Part 5: How to Choose a Development Kit
Continuing Education Center 6/22/2012 214 comments As a designer, you must consider more than finding good dev-kit hardware and an MCU to work with. In this session you will learn what to look for in a kit, what to watch out for, where to get support, debugging and programming tools, the need for testing, helpful books and references, design challenges, and so on.
Part 4: Microchip Wireless Modules & MiWi Protocol
Continuing Education Center 6/21/2012 373 comments This kit, DM182015-1, lets engineers and programmers test wireless communications between two transceivers that use the Microchip MiWi protocol. Participants will learn how a wireless connection operates and see sample code for such a connection. An API simplifies wireless-communication software. Also covered: the use of a packet "sniffer" to observe wireless traffic.
Part 3: Atmel AVR XMEGA Family
Continuing Education Center 6/20/2012 294 comments Atmel provides the small XMEGA-A3BU Xplained board and software to introduce engineers to this MCU architecture and to the company's software tools. Those tools include easy ways to work with sample code and find documents. Participants will learn about the tutor's experience using the board and how well the software works.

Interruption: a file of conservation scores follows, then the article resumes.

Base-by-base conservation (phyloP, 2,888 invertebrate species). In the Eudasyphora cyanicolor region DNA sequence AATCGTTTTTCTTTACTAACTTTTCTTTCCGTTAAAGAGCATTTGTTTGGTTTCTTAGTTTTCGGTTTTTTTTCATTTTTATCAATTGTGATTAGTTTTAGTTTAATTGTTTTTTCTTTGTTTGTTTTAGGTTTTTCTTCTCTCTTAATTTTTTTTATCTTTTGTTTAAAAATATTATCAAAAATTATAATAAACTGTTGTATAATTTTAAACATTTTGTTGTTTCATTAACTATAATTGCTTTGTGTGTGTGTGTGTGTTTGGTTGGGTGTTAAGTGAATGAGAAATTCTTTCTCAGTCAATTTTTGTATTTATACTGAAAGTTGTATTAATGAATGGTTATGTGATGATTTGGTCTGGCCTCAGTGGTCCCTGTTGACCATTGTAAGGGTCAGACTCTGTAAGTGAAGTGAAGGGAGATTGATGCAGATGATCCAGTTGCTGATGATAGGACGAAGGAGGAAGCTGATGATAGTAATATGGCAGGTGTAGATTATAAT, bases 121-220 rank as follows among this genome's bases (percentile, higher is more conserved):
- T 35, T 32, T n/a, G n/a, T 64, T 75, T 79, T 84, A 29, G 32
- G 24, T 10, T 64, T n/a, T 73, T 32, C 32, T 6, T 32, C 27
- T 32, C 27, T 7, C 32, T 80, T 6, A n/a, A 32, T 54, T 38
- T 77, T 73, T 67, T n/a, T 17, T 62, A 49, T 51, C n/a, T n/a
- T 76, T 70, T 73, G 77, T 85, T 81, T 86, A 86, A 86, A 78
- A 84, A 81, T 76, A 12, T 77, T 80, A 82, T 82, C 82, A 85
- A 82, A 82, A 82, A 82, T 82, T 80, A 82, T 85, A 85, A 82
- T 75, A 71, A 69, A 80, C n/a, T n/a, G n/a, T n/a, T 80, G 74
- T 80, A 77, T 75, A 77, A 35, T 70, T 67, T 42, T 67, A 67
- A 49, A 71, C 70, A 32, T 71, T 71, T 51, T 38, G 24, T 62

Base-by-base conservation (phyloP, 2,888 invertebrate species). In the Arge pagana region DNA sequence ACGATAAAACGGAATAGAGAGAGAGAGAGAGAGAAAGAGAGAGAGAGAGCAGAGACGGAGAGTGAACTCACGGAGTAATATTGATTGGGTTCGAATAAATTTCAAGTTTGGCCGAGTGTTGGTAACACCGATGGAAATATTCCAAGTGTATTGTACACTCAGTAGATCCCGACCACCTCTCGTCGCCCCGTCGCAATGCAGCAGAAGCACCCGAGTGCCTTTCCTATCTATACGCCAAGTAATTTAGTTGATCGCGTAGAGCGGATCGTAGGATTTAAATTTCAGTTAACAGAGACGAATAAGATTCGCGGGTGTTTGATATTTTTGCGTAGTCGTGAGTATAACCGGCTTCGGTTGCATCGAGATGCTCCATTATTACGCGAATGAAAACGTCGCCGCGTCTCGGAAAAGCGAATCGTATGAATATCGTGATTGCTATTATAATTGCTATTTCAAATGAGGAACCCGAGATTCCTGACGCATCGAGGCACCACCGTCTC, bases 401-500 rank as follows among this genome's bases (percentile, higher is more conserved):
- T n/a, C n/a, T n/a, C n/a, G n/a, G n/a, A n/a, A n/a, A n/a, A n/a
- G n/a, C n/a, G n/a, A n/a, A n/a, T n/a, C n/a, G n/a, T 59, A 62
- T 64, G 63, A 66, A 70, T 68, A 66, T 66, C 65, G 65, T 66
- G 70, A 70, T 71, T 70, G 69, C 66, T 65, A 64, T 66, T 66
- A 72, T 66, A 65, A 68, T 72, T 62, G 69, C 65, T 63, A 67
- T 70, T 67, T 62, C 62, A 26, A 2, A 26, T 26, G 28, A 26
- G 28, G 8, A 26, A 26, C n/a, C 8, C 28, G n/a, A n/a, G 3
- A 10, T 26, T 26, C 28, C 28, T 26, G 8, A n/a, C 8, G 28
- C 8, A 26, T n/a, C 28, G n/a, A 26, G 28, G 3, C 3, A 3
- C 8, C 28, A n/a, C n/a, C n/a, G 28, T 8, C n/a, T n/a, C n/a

Part 2: Energy Micro Tiny Gecko Family
Continuing Education Center 6/19/2012 311 comments The EFM32 Tiny Gecko Starter Kit (EFM32TG-STK3300) gives engineers and programmers a board that lets them measure power consumption and correlate power use with code. Participants will see how that capability helps fine-tune programs for battery-powered and energy-harvesting applications.
Part 1: Silicon Laboratories Precision32 Architecture
Continuing Education Center 6/18/2012 317 comments This session focuses on the expandable SiM3U1xx Precision32 Development Kit that provides an ARM Cortex-M3 MCU and headers for five I/O ports. Silicon Labs offers its own integrated development environment and AppBuilder software for a quick start with peripheral control. Learn about the ups and downs of working with the hardware and software.
A few weeks ago, Ford Motor Co. quietly announced that it was rolling out a new wrinkle to the powerful safety feature called stability control, adding even more lifesaving potential to a technology that has already been very successful.
It won't be too much longer and hardware design, as we used to know it, will be remembered alongside the slide rule and the Karnaugh map. You will need to move beyond those familiar bits and bytes into the new world of software centric design.
People who want to take advantage of solar energy in their homes no longer need to install a bolt-on solar-panel system atop their houses -- they can integrate solar-energy-harvesting shingles directing into an existing or new roof instead.
Focus on Fundamentals consists of 45-minute on-line classes that cover a host of technologies. You learn without leaving the comfort of your desk. All classes are taught by subject-matter experts and all are archived. So if you can't attend live, attend at your convenience.